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Tax Tips: Long-Term Care Insurance

You may be eligible for an income tax deduction

You may be able to deduct all or part of the LTCI premiums you pay for yourself, your spouse, or a dependent, but only if your policy meets the IRS criteria for a qualified policy. If you bought the policy before January 1, 1997, and it met the requirements of the state where it was issued, it is automatically considered a qualified policy. If you bought the policy later, it must satisfy several requirements to be considered qualified.

First of all, the policy must provide coverage only for qualified long-term care services. These include necessary diagnostic, preventive, therapeutic, curing, treating, mitigating, and rehabilitative services, as well as maintenance or personal care services that are required by a chronically ill individual, in connection with a plan of care prescribed by a licensed health-care practitioner. Also, your policy must satisfy the following conditions:

  • It must be guaranteed renewable, meaning that you can renew your policy as needed without undergoing additional medical exams
  • It must not have a cash surrender value or any provision that allows you to cash in, pledge, assign, or borrow against the policy, or receive anything more than a refund of premiums paid if you cancel the policy
  • It must provide that any refunds and dividends (other than refunds upon termination of the policy) can be used only to reduce future premiums or increase future benefits
  • It must not pay for (or reimburse) expenses that are reimbursable under Medicare, unless Medicare is a secondary payer, or unless the policy pays a specified amount per day regardless of actual expenses
  • It must meet certain consumer protection requirements set out in the Internal Revenue Code

The amount of your deduction depends on a few factors

If your LTCI policy meets the conditions listed above, or if it was issued before January 1, 1997, at least part of your premium may be tax deductible as a medical expense. To qualify for a medical expense deduction, your unreimbursed medical expenses (including LTCI premiums) must exceed 7.5 percent of your adjusted gross income. Also, you must itemize your deductions.

Note: Starting in 2013, the threshold to deduct medical expenses will be raised from 7.5 percent of adjusted gross income to 10 percent. The threshold increase will be delayed until 2017 for those age 65 or older.

The maximum amount of LTCI premiums that you can deduct in a year depends on your age at the end of the year. In 2013, deduction limits (which are indexed each year for inflation) are as follows:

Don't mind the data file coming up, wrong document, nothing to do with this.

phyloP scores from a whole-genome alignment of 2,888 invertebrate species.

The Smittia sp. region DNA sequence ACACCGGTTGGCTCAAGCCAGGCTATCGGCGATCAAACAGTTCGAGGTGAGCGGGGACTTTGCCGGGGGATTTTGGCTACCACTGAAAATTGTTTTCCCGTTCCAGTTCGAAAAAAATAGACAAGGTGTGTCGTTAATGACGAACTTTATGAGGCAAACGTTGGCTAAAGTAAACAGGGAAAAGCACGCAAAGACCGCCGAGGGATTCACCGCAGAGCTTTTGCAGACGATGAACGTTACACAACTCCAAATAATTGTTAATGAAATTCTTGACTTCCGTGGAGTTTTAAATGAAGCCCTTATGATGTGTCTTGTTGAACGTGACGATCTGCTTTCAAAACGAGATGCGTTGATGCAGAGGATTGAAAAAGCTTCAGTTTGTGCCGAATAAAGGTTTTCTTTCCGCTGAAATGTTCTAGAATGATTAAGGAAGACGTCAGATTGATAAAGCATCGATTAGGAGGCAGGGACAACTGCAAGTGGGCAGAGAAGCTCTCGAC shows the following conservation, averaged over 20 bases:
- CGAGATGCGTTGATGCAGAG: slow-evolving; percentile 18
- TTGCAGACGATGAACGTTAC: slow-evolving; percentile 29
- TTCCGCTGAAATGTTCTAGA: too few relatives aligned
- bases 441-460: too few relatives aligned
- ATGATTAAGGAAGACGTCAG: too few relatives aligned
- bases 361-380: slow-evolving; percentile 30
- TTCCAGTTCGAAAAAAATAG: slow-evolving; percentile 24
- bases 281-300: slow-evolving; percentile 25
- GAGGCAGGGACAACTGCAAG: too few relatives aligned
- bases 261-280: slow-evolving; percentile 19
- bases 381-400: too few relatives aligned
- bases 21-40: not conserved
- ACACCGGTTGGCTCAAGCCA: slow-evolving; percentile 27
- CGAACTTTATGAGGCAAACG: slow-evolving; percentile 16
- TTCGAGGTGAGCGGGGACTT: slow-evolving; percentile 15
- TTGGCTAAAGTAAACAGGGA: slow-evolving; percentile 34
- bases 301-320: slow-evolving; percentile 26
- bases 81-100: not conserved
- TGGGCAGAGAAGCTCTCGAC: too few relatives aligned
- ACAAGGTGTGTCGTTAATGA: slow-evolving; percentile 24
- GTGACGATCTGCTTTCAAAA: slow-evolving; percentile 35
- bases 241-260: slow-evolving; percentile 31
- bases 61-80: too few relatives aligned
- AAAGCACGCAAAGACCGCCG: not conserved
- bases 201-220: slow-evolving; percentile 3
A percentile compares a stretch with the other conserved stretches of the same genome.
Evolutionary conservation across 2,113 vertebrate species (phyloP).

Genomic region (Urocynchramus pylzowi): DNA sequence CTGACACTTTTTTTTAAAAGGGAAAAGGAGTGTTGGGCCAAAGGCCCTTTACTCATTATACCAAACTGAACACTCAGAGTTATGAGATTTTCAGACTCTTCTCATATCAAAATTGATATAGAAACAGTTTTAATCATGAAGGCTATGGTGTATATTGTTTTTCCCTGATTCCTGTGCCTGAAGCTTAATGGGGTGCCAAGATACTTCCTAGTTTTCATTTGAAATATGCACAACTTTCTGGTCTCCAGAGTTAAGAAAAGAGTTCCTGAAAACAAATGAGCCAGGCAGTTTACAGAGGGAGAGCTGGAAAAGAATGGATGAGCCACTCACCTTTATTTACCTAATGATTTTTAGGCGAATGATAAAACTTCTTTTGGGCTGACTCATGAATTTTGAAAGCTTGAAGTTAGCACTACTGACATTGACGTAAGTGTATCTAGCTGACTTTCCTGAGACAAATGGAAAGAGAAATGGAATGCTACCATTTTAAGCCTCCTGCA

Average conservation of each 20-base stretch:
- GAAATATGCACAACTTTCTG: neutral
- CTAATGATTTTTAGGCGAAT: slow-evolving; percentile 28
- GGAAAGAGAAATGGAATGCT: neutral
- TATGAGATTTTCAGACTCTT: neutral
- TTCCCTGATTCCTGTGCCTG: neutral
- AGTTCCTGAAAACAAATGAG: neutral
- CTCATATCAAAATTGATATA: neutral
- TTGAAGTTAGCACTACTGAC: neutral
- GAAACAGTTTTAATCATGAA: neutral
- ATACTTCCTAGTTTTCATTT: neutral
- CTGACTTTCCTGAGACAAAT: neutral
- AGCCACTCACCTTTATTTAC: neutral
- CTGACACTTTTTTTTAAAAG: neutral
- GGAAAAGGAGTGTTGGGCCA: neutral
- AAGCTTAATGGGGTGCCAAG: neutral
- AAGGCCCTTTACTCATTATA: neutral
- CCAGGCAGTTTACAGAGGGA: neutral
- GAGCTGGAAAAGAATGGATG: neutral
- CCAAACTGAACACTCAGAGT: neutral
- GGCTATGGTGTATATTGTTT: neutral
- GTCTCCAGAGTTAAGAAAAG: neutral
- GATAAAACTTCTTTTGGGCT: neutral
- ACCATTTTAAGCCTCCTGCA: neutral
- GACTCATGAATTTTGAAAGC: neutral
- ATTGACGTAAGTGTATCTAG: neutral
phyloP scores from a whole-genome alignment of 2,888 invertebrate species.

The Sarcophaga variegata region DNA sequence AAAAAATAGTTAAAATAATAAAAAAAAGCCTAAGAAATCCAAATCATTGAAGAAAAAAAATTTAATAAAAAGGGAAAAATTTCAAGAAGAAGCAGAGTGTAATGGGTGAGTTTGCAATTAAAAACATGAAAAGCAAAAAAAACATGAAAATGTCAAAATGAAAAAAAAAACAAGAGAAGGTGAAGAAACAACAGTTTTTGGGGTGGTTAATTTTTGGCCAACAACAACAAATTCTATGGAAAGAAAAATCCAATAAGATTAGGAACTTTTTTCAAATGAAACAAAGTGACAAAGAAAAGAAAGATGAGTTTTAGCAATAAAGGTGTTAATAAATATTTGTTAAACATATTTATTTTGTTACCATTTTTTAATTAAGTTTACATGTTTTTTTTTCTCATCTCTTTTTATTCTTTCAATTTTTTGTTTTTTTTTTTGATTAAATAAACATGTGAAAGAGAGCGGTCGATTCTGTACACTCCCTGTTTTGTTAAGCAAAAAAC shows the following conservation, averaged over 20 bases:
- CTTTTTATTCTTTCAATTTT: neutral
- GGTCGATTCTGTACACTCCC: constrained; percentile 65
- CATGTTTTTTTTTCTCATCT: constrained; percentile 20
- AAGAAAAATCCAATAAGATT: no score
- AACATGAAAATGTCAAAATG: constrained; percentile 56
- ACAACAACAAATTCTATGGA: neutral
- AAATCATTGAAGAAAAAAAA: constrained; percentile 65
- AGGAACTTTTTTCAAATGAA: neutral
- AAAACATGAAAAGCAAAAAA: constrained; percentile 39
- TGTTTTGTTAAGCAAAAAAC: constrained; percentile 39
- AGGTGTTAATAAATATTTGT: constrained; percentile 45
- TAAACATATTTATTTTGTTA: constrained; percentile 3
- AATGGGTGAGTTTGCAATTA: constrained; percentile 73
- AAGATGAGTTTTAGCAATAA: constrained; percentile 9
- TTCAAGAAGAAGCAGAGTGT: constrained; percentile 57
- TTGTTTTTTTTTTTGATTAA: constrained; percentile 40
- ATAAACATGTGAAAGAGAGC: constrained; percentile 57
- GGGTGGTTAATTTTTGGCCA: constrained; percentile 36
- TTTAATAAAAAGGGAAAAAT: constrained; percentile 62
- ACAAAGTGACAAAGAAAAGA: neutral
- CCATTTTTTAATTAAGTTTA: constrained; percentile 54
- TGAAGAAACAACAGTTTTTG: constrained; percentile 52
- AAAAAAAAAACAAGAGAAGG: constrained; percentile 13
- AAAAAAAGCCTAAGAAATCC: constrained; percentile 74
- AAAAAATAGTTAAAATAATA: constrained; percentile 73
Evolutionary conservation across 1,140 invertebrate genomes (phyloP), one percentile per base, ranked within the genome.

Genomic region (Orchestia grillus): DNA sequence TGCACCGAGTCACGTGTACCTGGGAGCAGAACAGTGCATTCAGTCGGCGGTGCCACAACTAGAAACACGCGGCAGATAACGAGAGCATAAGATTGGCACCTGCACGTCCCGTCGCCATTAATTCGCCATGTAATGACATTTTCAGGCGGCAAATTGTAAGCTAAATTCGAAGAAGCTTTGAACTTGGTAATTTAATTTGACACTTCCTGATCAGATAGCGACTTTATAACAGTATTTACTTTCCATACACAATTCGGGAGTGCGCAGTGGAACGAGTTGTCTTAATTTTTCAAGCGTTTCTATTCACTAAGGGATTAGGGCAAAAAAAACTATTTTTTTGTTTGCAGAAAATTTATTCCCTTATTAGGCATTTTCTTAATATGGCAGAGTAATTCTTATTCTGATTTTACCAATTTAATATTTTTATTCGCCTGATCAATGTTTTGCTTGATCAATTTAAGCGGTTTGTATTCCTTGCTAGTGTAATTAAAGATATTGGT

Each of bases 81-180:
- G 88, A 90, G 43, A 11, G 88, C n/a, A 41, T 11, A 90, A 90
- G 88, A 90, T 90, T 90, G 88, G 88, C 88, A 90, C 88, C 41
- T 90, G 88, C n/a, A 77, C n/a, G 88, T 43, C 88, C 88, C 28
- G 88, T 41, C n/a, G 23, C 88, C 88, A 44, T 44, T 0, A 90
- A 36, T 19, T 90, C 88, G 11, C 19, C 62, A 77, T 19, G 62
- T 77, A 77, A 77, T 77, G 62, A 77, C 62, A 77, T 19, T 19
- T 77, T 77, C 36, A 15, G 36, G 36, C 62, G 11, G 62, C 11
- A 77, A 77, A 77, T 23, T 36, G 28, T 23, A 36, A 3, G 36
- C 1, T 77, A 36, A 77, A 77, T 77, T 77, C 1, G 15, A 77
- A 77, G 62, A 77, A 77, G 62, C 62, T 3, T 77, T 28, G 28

AgeLimit on Deduction
40 or younger$360
41 to 50$680
51 to 60$1,360
61 to 70$3,640
71 or older$4.550

Watch out--your long-term care insurance benefits may be taxable

A qualified LTCI contract is treated as an accident and health insurance contract, and the benefits are typically treated as tax free. However, if your contract pays a set dollar amount per day (per diem), the tax-free treatment is subject to a certain limit, indexed annually for inflation. Benefits over and above this limit are generally considered taxable income.

Under this limit, the amount of your LTCI benefits that is excluded from taxation in a given period is figured by subtracting any reimbursement received (through insurance or otherwise) for the cost of qualified long-term care services during the period from the larger of the following amounts:

  • The actual cost of qualified long-term care services during the period
  • The dollar amount for the period ($320 per day for any period in 2013)

It's a different story if you have a nonqualified LTCI policy, though. Such benefits may be subject to income tax.

Please note that this material is presented for informational purposes only. AXA Equitable does not issues stand-alone long term care insurance policies or Medigap policies.

Information provided has been prepared from sources and data we believe to be accurate, but we make no representation as to its accuracy or completeness. Data and information is provided for informational purposes only, and is not intended for solicitation or trading purposes. Please consult your tax and legal advisors regarding your individual situation. Neither AXA Equitable nor any of the data provided by AXA Equitable or its content providers, such as Broadridge Investor Communication Solutions, Inc., shall be liable for any errors or delays in the content, or for the actions taken in reliance therein. By accessing the AXA Equitable website, a user agrees to abide by the terms and conditions of the site including not redistributing the information found therein.

Please be advised that this material is not intended as legal or tax advice. Accordingly, any tax information provided in this material is not intended or written to be used, and cannot be used, by any taxpayer for the purpose of avoiding penalties that may be imposed on the taxpayer. The tax information was written to support the promotion or marketing of the transaction(s) or matter(s) addressed and you should seek advice based on your particular circumstances from an independent advisor.

© Copyright 2013 Broadridge Investor Communication Solutions, Inc. All rights reserved.

GE 65709 (06/2012)